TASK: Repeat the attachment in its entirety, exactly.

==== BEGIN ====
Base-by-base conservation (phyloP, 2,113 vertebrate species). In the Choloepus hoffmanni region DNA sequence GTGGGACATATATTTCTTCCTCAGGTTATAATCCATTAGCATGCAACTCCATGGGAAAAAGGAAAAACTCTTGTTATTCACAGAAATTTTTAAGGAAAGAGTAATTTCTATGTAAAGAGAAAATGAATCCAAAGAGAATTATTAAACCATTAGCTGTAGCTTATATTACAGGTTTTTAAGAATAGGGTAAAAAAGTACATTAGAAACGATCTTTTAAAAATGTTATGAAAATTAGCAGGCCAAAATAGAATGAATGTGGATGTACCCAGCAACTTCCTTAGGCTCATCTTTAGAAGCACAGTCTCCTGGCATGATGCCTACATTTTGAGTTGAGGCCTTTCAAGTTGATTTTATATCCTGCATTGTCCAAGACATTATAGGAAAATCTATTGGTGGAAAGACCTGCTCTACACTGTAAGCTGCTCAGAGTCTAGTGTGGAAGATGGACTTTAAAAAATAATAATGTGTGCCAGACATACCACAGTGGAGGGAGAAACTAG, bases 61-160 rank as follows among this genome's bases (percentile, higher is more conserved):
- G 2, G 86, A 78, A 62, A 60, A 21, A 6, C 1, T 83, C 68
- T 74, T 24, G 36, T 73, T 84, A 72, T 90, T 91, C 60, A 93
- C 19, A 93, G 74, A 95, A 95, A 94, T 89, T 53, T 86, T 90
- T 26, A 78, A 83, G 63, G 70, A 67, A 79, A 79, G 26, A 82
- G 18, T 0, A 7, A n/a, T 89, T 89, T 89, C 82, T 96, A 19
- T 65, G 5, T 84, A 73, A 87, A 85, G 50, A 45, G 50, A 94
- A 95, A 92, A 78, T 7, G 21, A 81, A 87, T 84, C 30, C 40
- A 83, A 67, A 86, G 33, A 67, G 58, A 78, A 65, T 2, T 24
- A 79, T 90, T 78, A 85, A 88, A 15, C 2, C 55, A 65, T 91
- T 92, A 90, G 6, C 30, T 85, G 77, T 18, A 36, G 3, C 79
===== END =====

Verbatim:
Base-by-base conservation (phyloP, 2,113 vertebrate species). In the Choloepus hoffmanni region DNA sequence GTGGGACATATATTTCTTCCTCAGGTTATAATCCATTAGCATGCAACTCCATGGGAAAAAGGAAAAACTCTTGTTATTCACAGAAATTTTTAAGGAAAGAGTAATTTCTATGTAAAGAGAAAATGAATCCAAAGAGAATTATTAAACCATTAGCTGTAGCTTATATTACAGGTTTTTAAGAATAGGGTAAAAAAGTACATTAGAAACGATCTTTTAAAAATGTTATGAAAATTAGCAGGCCAAAATAGAATGAATGTGGATGTACCCAGCAACTTCCTTAGGCTCATCTTTAGAAGCACAGTCTCCTGGCATGATGCCTACATTTTGAGTTGAGGCCTTTCAAGTTGATTTTATATCCTGCATTGTCCAAGACATTATAGGAAAATCTATTGGTGGAAAGACCTGCTCTACACTGTAAGCTGCTCAGAGTCTAGTGTGGAAGATGGACTTTAAAAAATAATAATGTGTGCCAGACATACCACAGTGGAGGGAGAAACTAG, bases 61-160 rank as follows among this genome's bases (percentile, higher is more conserved):
- G 2, G 86, A 78, A 62, A 60, A 21, A 6, C 1, T 83, C 68
- T 74, T 24, G 36, T 73, T 84, A 72, T 90, T 91, C 60, A 93
- C 19, A 93, G 74, A 95, A 95, A 94, T 89, T 53, T 86, T 90
- T 26, A 78, A 83, G 63, G 70, A 67, A 79, A 79, G 26, A 82
- G 18, T 0, A 7, A n/a, T 89, T 89, T 89, C 82, T 96, A 19
- T 65, G 5, T 84, A 73, A 87, A 85, G 50, A 45, G 50, A 94
- A 95, A 92, A 78, T 7, G 21, A 81, A 87, T 84, C 30, C 40
- A 83, A 67, A 86, G 33, A 67, G 58, A 78, A 65, T 2, T 24
- A 79, T 90, T 78, A 85, A 88, A 15, C 2, C 55, A 65, T 91
- T 92, A 90, G 6, C 30, T 85, G 77, T 18, A 36, G 3, C 79